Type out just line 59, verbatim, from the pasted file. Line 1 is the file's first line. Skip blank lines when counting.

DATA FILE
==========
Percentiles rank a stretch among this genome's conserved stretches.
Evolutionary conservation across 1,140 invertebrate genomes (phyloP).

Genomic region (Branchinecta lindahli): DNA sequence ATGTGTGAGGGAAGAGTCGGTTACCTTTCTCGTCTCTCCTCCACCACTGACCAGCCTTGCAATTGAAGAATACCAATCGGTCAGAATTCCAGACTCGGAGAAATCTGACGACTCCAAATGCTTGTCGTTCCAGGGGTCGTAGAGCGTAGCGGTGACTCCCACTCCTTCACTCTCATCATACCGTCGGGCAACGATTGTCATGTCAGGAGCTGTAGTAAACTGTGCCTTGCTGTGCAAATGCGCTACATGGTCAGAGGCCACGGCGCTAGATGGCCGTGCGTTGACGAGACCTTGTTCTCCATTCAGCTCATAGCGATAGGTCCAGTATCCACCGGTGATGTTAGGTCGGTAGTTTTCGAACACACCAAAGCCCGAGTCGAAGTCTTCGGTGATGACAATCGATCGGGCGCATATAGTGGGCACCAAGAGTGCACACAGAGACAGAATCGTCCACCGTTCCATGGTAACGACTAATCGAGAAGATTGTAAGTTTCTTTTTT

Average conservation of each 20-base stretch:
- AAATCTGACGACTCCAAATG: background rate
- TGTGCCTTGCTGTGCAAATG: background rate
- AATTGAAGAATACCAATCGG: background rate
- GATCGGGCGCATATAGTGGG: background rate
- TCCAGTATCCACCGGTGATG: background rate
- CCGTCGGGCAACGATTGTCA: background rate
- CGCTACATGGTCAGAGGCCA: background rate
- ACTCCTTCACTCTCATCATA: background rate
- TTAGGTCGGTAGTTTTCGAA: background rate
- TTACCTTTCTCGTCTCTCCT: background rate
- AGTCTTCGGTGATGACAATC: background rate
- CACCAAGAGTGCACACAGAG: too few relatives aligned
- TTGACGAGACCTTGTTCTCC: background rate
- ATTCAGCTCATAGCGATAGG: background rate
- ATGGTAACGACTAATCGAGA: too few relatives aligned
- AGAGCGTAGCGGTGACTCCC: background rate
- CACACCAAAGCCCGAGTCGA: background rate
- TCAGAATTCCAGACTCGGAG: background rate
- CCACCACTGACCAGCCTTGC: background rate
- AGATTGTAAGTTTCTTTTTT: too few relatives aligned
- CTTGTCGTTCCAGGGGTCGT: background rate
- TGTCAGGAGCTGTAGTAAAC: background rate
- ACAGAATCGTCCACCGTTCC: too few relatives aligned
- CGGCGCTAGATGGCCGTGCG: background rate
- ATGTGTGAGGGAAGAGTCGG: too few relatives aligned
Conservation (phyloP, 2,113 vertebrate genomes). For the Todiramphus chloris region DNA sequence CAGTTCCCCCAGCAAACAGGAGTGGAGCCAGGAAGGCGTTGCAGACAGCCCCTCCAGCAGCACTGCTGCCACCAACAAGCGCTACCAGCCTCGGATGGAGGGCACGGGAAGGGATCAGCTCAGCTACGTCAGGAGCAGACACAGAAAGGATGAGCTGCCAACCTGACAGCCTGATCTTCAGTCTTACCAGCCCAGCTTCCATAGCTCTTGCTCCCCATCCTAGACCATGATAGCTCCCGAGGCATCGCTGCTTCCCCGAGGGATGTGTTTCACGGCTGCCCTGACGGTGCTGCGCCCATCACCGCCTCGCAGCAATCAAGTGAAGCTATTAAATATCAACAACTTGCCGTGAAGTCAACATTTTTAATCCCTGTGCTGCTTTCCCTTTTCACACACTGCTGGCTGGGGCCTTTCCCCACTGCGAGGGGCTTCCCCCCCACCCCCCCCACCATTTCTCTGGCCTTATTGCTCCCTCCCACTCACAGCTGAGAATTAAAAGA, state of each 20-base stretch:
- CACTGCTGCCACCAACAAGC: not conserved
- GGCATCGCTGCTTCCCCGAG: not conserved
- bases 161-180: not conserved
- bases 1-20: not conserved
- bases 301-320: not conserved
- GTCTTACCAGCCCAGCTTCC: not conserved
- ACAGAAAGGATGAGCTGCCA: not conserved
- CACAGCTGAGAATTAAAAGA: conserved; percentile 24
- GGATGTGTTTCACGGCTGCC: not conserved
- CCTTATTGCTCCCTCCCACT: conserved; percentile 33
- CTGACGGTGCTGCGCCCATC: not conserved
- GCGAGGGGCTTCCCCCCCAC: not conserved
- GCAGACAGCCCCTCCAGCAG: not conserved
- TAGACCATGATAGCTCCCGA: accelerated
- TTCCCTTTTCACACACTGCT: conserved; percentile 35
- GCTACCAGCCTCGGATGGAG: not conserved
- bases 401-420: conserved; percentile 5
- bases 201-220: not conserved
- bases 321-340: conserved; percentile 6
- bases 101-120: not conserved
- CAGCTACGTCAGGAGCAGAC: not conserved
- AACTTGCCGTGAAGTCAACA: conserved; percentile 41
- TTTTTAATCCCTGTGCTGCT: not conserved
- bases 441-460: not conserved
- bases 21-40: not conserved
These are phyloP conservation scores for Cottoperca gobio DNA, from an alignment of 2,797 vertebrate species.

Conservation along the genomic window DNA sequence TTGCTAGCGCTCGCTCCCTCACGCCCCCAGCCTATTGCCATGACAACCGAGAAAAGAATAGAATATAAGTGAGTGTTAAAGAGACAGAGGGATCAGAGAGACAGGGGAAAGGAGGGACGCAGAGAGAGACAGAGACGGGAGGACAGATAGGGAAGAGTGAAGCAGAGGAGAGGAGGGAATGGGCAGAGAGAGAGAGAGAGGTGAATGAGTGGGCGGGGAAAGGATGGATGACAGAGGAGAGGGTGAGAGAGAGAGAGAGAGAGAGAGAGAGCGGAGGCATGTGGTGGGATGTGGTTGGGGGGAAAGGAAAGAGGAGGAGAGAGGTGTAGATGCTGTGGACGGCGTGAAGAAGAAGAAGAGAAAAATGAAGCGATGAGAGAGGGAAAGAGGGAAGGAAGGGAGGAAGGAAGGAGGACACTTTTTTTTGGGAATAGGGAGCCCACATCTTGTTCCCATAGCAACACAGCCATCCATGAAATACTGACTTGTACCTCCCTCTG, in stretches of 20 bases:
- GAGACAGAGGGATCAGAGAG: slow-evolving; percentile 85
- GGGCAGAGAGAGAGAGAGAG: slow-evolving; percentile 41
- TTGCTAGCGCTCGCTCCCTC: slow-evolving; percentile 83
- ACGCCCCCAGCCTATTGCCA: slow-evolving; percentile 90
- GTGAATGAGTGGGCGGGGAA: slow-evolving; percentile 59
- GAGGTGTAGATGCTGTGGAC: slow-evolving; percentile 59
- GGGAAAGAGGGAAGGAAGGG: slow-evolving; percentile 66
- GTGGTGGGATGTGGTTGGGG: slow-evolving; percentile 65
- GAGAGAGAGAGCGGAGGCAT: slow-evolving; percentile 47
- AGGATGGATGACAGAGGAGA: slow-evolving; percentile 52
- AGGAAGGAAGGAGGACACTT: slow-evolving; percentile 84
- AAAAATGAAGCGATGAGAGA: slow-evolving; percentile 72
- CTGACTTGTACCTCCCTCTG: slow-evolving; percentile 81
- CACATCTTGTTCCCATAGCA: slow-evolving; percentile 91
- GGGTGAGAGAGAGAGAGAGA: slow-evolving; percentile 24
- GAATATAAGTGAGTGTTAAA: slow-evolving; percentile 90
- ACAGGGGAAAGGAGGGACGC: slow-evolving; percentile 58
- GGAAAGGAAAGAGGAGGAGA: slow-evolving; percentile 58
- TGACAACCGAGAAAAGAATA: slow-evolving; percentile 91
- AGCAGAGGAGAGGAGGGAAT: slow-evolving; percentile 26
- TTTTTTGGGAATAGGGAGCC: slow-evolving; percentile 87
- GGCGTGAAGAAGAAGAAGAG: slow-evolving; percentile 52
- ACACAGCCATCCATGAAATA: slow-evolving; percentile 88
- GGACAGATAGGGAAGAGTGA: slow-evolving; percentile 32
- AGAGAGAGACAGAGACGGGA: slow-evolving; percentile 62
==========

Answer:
- GGGCAGAGAGAGAGAGAGAG: slow-evolving; percentile 41